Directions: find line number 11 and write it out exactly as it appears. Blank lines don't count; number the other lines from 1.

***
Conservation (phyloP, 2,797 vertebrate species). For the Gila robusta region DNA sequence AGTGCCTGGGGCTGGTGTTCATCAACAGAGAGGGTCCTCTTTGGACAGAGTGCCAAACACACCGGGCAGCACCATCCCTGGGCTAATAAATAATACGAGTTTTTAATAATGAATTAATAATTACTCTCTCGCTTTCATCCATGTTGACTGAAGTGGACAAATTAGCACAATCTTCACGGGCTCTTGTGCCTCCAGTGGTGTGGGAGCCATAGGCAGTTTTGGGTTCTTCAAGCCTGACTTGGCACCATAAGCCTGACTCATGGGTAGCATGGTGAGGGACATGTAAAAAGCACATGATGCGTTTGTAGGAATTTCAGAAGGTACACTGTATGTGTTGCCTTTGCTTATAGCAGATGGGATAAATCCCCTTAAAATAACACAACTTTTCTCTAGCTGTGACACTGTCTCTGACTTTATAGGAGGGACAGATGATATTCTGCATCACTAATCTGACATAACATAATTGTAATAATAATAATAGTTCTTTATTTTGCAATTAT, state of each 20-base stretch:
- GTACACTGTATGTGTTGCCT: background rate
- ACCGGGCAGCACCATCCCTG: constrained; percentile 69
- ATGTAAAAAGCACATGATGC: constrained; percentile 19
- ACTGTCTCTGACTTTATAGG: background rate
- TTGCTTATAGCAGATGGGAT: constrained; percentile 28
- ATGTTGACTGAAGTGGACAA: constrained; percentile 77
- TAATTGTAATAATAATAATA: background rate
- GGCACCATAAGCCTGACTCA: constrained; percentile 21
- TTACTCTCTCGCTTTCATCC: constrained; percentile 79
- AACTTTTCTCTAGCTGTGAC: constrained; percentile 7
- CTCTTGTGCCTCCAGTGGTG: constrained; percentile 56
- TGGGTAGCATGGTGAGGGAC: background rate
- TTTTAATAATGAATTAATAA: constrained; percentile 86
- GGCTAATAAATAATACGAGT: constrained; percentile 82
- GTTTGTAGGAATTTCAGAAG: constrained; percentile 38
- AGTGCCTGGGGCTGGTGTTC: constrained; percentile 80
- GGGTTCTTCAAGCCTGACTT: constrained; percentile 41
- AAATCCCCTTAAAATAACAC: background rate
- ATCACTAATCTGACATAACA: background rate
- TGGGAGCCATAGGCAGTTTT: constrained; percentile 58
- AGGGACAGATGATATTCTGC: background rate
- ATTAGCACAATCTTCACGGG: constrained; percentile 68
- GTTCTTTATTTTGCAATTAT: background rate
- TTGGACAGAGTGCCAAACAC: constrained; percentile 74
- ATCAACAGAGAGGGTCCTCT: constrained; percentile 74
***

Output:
- AACTTTTCTCTAGCTGTGAC: constrained; percentile 7